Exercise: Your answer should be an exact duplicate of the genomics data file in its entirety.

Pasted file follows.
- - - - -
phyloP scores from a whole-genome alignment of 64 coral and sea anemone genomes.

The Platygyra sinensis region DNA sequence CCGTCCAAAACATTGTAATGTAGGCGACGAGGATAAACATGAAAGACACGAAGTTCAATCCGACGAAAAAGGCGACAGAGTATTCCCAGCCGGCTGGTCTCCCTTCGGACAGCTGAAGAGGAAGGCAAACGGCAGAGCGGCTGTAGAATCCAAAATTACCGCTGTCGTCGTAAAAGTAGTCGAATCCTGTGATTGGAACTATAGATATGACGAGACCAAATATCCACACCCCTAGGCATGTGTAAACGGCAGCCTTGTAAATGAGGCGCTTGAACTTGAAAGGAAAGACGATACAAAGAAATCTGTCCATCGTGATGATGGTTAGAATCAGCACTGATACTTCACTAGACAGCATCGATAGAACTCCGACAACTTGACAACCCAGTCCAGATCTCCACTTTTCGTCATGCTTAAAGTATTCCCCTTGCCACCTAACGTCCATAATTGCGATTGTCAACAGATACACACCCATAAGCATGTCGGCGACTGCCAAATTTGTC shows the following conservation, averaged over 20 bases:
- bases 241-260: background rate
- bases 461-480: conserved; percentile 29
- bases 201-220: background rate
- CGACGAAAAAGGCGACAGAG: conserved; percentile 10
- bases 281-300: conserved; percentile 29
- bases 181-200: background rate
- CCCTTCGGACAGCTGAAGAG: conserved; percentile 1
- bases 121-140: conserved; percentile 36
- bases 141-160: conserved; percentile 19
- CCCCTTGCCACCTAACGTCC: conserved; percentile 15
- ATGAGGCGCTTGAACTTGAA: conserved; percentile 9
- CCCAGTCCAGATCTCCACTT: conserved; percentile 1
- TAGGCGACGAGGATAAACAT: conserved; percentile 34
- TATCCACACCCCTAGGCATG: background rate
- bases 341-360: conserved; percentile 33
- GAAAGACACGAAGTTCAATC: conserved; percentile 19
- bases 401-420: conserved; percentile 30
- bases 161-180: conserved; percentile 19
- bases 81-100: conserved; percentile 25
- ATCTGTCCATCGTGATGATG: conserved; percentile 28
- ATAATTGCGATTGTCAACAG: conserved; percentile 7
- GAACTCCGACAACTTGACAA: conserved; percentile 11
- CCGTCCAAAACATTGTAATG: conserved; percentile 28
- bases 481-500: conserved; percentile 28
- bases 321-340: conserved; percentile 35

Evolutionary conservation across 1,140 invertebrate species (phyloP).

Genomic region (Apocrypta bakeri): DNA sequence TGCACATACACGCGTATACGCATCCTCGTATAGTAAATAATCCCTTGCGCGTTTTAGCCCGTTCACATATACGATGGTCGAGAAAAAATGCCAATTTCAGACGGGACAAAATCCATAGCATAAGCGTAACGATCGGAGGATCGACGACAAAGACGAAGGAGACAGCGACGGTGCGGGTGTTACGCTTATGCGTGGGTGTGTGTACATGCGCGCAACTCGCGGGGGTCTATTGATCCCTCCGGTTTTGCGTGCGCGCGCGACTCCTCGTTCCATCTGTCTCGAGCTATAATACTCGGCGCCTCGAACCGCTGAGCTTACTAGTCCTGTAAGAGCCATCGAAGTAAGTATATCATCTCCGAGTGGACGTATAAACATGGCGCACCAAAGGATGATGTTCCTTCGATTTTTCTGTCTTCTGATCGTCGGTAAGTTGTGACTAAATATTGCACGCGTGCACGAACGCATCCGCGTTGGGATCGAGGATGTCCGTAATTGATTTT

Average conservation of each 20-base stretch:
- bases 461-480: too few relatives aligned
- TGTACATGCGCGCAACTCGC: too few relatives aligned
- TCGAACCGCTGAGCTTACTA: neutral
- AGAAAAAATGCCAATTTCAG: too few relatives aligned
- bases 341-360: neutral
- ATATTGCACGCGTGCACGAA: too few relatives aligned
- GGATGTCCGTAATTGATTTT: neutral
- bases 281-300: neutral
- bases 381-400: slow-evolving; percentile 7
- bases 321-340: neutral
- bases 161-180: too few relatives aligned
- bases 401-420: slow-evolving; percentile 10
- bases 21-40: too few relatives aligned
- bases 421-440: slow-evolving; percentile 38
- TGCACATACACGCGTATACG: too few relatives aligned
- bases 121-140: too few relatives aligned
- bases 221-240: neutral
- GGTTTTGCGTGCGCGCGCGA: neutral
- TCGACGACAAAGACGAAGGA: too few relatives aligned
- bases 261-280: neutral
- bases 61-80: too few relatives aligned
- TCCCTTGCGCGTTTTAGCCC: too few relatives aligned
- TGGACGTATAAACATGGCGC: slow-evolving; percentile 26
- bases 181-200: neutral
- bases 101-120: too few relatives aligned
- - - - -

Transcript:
phyloP scores from a whole-genome alignment of 64 coral and sea anemone genomes.

The Platygyra sinensis region DNA sequence CCGTCCAAAACATTGTAATGTAGGCGACGAGGATAAACATGAAAGACACGAAGTTCAATCCGACGAAAAAGGCGACAGAGTATTCCCAGCCGGCTGGTCTCCCTTCGGACAGCTGAAGAGGAAGGCAAACGGCAGAGCGGCTGTAGAATCCAAAATTACCGCTGTCGTCGTAAAAGTAGTCGAATCCTGTGATTGGAACTATAGATATGACGAGACCAAATATCCACACCCCTAGGCATGTGTAAACGGCAGCCTTGTAAATGAGGCGCTTGAACTTGAAAGGAAAGACGATACAAAGAAATCTGTCCATCGTGATGATGGTTAGAATCAGCACTGATACTTCACTAGACAGCATCGATAGAACTCCGACAACTTGACAACCCAGTCCAGATCTCCACTTTTCGTCATGCTTAAAGTATTCCCCTTGCCACCTAACGTCCATAATTGCGATTGTCAACAGATACACACCCATAAGCATGTCGGCGACTGCCAAATTTGTC shows the following conservation, averaged over 20 bases:
- bases 241-260: background rate
- bases 461-480: conserved; percentile 29
- bases 201-220: background rate
- CGACGAAAAAGGCGACAGAG: conserved; percentile 10
- bases 281-300: conserved; percentile 29
- bases 181-200: background rate
- CCCTTCGGACAGCTGAAGAG: conserved; percentile 1
- bases 121-140: conserved; percentile 36
- bases 141-160: conserved; percentile 19
- CCCCTTGCCACCTAACGTCC: conserved; percentile 15
- ATGAGGCGCTTGAACTTGAA: conserved; percentile 9
- CCCAGTCCAGATCTCCACTT: conserved; percentile 1
- TAGGCGACGAGGATAAACAT: conserved; percentile 34
- TATCCACACCCCTAGGCATG: background rate
- bases 341-360: conserved; percentile 33
- GAAAGACACGAAGTTCAATC: conserved; percentile 19
- bases 401-420: conserved; percentile 30
- bases 161-180: conserved; percentile 19
- bases 81-100: conserved; percentile 25
- ATCTGTCCATCGTGATGATG: conserved; percentile 28
- ATAATTGCGATTGTCAACAG: conserved; percentile 7
- GAACTCCGACAACTTGACAA: conserved; percentile 11
- CCGTCCAAAACATTGTAATG: conserved; percentile 28
- bases 481-500: conserved; percentile 28
- bases 321-340: conserved; percentile 35

Evolutionary conservation across 1,140 invertebrate species (phyloP).

Genomic region (Apocrypta bakeri): DNA sequence TGCACATACACGCGTATACGCATCCTCGTATAGTAAATAATCCCTTGCGCGTTTTAGCCCGTTCACATATACGATGGTCGAGAAAAAATGCCAATTTCAGACGGGACAAAATCCATAGCATAAGCGTAACGATCGGAGGATCGACGACAAAGACGAAGGAGACAGCGACGGTGCGGGTGTTACGCTTATGCGTGGGTGTGTGTACATGCGCGCAACTCGCGGGGGTCTATTGATCCCTCCGGTTTTGCGTGCGCGCGCGACTCCTCGTTCCATCTGTCTCGAGCTATAATACTCGGCGCCTCGAACCGCTGAGCTTACTAGTCCTGTAAGAGCCATCGAAGTAAGTATATCATCTCCGAGTGGACGTATAAACATGGCGCACCAAAGGATGATGTTCCTTCGATTTTTCTGTCTTCTGATCGTCGGTAAGTTGTGACTAAATATTGCACGCGTGCACGAACGCATCCGCGTTGGGATCGAGGATGTCCGTAATTGATTTT

Average conservation of each 20-base stretch:
- bases 461-480: too few relatives aligned
- TGTACATGCGCGCAACTCGC: too few relatives aligned
- TCGAACCGCTGAGCTTACTA: neutral
- AGAAAAAATGCCAATTTCAG: too few relatives aligned
- bases 341-360: neutral
- ATATTGCACGCGTGCACGAA: too few relatives aligned
- GGATGTCCGTAATTGATTTT: neutral
- bases 281-300: neutral
- bases 381-400: slow-evolving; percentile 7
- bases 321-340: neutral
- bases 161-180: too few relatives aligned
- bases 401-420: slow-evolving; percentile 10
- bases 21-40: too few relatives aligned
- bases 421-440: slow-evolving; percentile 38
- TGCACATACACGCGTATACG: too few relatives aligned
- bases 121-140: too few relatives aligned
- bases 221-240: neutral
- GGTTTTGCGTGCGCGCGCGA: neutral
- TCGACGACAAAGACGAAGGA: too few relatives aligned
- bases 261-280: neutral
- bases 61-80: too few relatives aligned
- TCCCTTGCGCGTTTTAGCCC: too few relatives aligned
- TGGACGTATAAACATGGCGC: slow-evolving; percentile 26
- bases 181-200: neutral
- bases 101-120: too few relatives aligned